Introduction to XML

XML is described in full in the W3C XML Specification but that is not something you want to read for fun. I recommend a great article Beginning XML - Chapter 2: Well-Formed XML on The Code Project, and here are some XML Links. The goal of firstobject is to skip to the essentials and not get embroiled in any details that will delay the adoption of XML in your software development.

A simple XML element is as follows:

<LOCATION>Alexandria</LOCATION>

The word LOCATION is the tag name. The start-tag is <LOCATION> and the end-tag is </LOCATION>. The Alexandria is the data content of the element. If an element is empty it may appear in either of two different ways. The second format uses a special empty-element tag rather than a start-tag and end-tag. You should not be concerned about which of these forms is used, the XML tool should treat both the same.

<LOCATION></LOCATION>
<LOCATION/>

The following element has an attribute named locid with the value 102. Attributes are specified inside the element's start tag.

<LOCATION locid="102">Alexandria</LOCATION>

An element may contain other elements between its start and end tags. The following example has a parent RECORD element containing a child NAME element and a child LOCATION element. The NAME and LOCATION elements are siblings of each other. Notice how the end tag of the RECORD is after the NAME and LOCATION.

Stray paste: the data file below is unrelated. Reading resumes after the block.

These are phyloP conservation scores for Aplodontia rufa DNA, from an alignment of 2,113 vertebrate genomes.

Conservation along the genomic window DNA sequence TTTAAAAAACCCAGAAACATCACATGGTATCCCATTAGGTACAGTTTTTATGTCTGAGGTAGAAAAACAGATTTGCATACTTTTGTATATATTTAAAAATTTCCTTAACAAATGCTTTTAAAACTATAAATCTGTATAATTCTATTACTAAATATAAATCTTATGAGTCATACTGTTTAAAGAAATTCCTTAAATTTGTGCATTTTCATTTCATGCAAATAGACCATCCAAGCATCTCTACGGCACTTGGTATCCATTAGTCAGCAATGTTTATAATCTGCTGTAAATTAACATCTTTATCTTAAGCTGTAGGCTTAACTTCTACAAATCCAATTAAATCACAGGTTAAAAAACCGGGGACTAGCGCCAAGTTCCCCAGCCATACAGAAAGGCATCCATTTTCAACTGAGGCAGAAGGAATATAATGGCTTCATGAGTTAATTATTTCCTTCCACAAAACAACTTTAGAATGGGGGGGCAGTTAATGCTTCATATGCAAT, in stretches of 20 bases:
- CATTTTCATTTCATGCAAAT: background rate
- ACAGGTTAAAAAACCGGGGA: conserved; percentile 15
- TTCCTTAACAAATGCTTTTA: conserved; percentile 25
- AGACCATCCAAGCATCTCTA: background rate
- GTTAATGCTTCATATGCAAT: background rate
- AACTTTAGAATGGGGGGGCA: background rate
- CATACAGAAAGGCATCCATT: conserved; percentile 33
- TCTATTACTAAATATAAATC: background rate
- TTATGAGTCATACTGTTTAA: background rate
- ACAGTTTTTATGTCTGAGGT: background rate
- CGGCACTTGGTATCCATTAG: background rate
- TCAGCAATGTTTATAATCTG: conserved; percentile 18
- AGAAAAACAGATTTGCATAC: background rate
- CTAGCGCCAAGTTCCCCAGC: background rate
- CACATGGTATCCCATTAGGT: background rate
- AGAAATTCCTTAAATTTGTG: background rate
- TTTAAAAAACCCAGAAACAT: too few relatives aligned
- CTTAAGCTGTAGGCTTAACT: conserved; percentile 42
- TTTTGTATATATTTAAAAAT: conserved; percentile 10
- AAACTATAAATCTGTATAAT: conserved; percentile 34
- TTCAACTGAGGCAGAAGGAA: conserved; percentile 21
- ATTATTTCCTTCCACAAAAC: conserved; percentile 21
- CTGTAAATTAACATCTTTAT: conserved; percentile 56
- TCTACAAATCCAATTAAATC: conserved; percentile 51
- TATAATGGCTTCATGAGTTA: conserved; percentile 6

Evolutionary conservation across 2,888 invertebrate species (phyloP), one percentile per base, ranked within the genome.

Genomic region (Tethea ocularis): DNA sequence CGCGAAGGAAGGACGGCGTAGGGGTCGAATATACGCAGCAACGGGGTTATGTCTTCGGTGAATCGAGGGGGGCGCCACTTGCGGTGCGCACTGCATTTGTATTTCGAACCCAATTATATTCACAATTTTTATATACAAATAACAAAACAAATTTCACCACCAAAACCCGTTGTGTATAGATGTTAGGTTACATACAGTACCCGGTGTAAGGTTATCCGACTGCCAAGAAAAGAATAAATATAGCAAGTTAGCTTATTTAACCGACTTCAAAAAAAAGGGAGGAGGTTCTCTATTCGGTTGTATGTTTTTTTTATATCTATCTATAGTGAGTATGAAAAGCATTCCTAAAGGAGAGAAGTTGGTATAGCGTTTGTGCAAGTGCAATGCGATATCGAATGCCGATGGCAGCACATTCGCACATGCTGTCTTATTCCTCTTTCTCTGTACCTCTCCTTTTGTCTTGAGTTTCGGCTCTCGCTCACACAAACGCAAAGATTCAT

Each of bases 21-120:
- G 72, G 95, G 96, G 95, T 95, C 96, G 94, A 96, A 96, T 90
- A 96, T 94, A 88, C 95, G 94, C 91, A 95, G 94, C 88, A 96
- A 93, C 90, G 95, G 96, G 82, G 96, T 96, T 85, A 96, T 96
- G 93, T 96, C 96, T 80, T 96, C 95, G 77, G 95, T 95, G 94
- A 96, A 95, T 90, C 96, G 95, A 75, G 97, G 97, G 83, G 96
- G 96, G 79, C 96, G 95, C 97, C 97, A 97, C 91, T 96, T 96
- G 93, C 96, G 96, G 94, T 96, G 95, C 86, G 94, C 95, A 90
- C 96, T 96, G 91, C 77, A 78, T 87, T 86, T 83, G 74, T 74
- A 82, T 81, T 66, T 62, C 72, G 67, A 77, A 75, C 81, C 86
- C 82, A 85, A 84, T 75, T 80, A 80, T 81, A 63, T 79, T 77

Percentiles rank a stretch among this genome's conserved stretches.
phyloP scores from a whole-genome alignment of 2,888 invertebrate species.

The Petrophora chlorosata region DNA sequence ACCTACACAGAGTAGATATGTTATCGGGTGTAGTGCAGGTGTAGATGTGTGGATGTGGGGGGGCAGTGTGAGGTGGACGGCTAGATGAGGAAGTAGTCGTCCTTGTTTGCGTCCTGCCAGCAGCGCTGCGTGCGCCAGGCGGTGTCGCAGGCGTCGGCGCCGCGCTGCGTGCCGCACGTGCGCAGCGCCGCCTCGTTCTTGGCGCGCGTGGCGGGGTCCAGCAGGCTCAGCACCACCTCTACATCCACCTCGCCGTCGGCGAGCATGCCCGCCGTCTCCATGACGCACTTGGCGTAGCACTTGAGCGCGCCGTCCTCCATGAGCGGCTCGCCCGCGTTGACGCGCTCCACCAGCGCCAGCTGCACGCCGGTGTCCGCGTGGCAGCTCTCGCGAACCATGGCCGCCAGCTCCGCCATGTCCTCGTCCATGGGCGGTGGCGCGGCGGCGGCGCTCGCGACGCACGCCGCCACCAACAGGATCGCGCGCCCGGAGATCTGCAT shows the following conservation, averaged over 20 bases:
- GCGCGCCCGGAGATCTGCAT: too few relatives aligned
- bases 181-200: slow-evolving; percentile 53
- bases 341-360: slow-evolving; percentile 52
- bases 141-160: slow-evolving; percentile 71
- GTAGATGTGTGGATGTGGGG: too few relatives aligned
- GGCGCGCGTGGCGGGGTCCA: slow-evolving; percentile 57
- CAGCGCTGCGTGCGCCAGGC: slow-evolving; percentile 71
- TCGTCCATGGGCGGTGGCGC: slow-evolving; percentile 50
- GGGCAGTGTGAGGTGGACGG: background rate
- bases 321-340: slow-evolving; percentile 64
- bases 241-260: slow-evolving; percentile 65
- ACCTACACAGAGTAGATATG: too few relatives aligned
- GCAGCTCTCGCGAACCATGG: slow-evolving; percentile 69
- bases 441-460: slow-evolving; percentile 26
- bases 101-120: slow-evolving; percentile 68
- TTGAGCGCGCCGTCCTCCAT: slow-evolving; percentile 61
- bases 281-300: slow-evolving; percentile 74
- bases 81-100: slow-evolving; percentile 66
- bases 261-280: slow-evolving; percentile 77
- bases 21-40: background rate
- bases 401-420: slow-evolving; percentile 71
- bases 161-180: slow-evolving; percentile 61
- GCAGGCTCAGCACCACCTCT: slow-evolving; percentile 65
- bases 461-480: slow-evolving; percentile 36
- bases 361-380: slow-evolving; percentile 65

<RECORD>
<NAME>John Smith</NAME>
<LOCATION locid="102">Alexandria</LOCATION>
</RECORD>

An XML document has one root element containing the whole document. In this example we'll call the root element LOCATIONLIST, and put a couple of RECORD elements inside it. See the LOCATIONLIST start tag and end tag encompassing the whole document.

<LOCATIONLIST>
<RECORD>
<NAME>John Smith</NAME>
<LOCATION locid="102">Alexandria</LOCATION>
</RECORD>
<RECORD>
<NAME>Jane Martin</NAME>
<LOCATION locid="104">New York</LOCATION>
</RECORD>
</LOCATIONLIST>

The contained elements are often shown indented to indicate that they are inside the containing element. The following XML is logically the same as the previous, it is just formatted differently.

<LOCATIONLIST>
  <RECORD>
    <NAME>John Smith</NAME>
    <LOCATION locid="102">Alexandria</LOCATION>
  </RECORD>
  <RECORD>
    <NAME>Jane Martin</NAME>
    <LOCATION locid="104">New York</LOCATION>
  </RECORD>
</LOCATIONLIST>

Parent elements must completely contain child element start and end tags or else the document is not well-formed. Both of the RECORD elements in the example have the same child elements, but there is no syntactical requirement that they have the same child elements. Schematic issues such as what child elements and attributes an element should have are up to the software developers who are implementing the data interchange.

This is all you need to know to start designing your own XML documents. If this is new to you, I do not recommend delving into more complex aspects of XML yet; see What Stops You From Using XML. To create and navigate a document like the one in this article with CMarkup see Example Shopping List.